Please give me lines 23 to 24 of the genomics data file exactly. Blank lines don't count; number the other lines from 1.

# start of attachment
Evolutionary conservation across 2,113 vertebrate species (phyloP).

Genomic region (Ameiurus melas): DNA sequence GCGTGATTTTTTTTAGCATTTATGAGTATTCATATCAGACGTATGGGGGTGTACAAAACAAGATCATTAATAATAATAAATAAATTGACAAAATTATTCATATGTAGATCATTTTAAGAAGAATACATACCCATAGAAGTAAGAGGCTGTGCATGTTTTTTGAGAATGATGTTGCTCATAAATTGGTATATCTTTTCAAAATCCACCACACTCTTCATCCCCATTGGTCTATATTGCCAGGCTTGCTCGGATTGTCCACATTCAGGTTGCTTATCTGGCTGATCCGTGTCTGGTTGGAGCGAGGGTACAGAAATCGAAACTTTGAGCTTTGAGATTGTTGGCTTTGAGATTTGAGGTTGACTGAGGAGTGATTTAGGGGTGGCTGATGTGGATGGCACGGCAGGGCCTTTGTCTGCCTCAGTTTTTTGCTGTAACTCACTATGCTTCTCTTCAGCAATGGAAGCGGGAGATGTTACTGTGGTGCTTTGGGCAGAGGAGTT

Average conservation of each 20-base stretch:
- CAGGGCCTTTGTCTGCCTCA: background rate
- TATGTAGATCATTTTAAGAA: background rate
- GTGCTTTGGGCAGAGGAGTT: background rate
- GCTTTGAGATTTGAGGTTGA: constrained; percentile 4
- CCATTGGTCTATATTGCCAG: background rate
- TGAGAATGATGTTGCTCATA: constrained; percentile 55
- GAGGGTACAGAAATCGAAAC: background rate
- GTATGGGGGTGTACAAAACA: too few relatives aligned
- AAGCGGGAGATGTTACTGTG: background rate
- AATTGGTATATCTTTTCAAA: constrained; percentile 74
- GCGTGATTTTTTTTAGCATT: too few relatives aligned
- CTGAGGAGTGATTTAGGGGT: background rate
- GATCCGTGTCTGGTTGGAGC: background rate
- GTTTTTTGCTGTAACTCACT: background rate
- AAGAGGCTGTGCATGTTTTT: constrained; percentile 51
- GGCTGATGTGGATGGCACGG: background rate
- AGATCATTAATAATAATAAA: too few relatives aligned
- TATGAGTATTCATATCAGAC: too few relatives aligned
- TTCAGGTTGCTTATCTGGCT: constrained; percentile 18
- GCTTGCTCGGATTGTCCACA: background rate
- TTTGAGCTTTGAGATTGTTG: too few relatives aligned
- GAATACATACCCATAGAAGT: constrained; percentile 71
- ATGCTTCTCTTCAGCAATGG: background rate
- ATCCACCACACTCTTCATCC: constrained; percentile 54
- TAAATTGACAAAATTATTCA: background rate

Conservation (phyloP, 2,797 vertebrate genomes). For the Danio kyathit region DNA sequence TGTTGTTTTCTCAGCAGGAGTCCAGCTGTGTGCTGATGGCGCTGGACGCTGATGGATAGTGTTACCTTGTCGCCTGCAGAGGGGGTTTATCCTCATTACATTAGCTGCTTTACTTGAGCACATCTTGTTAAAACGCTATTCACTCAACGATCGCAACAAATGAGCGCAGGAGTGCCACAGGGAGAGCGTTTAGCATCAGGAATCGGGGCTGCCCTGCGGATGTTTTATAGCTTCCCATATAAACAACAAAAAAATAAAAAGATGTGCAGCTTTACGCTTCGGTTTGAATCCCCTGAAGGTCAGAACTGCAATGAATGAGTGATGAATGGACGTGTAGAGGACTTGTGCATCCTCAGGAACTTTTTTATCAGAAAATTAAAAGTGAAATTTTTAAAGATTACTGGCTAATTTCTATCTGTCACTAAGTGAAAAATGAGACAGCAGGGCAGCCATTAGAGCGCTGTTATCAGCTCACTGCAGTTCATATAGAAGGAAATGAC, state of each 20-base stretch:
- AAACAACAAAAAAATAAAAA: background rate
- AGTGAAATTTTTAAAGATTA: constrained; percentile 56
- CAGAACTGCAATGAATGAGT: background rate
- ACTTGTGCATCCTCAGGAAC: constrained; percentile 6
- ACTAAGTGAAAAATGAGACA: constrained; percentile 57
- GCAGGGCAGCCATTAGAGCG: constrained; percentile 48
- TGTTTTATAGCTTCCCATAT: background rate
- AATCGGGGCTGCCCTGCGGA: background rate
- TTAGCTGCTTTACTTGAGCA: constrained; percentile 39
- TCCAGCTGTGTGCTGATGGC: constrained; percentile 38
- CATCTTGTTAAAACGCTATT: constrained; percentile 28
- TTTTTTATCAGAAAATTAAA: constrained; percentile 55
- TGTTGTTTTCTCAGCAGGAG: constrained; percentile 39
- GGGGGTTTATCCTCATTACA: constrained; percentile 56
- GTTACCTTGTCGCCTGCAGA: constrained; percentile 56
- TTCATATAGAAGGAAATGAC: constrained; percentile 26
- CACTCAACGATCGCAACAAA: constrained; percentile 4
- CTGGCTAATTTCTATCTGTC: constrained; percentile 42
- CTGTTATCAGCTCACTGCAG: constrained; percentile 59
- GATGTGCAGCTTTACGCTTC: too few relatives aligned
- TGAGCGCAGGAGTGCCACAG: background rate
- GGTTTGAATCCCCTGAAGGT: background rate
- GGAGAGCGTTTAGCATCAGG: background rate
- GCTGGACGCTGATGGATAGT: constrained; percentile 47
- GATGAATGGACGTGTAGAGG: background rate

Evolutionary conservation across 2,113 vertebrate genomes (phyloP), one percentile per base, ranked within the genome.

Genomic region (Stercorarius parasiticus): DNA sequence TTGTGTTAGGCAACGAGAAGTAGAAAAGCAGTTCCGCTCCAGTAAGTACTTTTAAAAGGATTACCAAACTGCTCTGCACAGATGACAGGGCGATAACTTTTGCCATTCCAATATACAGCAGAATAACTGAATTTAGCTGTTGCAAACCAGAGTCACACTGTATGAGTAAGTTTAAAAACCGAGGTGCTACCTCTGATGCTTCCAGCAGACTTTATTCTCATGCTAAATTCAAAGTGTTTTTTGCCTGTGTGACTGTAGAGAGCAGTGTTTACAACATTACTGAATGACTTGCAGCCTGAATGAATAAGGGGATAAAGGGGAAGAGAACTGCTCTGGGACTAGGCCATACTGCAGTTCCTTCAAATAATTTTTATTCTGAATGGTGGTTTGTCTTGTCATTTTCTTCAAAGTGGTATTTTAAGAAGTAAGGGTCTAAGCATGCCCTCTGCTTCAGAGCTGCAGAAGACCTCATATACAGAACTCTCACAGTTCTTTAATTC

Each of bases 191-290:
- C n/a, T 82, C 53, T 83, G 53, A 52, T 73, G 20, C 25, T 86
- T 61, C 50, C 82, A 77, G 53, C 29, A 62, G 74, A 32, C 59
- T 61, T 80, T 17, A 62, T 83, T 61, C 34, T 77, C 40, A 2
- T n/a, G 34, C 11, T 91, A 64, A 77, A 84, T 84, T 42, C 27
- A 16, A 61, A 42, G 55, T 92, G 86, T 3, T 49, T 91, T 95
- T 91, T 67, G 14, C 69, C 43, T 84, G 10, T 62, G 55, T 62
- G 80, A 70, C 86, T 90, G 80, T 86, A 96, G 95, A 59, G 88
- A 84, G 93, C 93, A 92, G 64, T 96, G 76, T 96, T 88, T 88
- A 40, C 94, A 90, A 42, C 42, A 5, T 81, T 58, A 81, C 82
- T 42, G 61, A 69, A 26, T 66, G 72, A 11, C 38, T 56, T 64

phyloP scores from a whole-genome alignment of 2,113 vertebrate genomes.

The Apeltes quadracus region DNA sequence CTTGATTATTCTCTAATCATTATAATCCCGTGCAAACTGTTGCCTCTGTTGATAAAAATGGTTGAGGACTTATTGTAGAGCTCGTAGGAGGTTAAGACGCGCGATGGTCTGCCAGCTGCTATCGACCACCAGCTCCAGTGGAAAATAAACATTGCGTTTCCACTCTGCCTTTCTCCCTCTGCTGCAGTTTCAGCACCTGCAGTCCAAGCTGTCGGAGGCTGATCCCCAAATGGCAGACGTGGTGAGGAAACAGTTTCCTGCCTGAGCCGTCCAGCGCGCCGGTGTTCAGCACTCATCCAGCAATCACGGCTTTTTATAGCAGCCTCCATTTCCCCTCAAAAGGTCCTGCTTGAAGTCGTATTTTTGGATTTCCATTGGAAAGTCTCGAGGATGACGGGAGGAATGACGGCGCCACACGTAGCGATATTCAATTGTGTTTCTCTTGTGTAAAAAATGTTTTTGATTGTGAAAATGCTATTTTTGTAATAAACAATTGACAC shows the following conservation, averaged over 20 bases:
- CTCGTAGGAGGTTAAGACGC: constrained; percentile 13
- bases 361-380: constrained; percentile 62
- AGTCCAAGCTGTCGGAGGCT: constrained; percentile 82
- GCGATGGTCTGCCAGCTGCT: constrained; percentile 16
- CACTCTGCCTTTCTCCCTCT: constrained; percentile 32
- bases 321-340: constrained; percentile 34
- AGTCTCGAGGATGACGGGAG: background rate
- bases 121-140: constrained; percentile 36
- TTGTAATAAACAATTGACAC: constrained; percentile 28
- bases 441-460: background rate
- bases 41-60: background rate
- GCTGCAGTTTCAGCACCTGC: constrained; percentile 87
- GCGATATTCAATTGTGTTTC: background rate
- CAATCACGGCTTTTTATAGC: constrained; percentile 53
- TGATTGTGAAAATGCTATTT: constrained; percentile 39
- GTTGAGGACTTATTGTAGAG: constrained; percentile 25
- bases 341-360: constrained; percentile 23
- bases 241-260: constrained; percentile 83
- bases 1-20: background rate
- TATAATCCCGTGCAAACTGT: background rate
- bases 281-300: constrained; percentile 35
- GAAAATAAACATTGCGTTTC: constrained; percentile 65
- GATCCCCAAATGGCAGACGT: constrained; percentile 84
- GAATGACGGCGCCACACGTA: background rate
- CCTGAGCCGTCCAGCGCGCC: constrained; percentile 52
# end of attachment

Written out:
- GCTTGCTCGGATTGTCCACA: background rate
- TTTGAGCTTTGAGATTGTTG: too few relatives aligned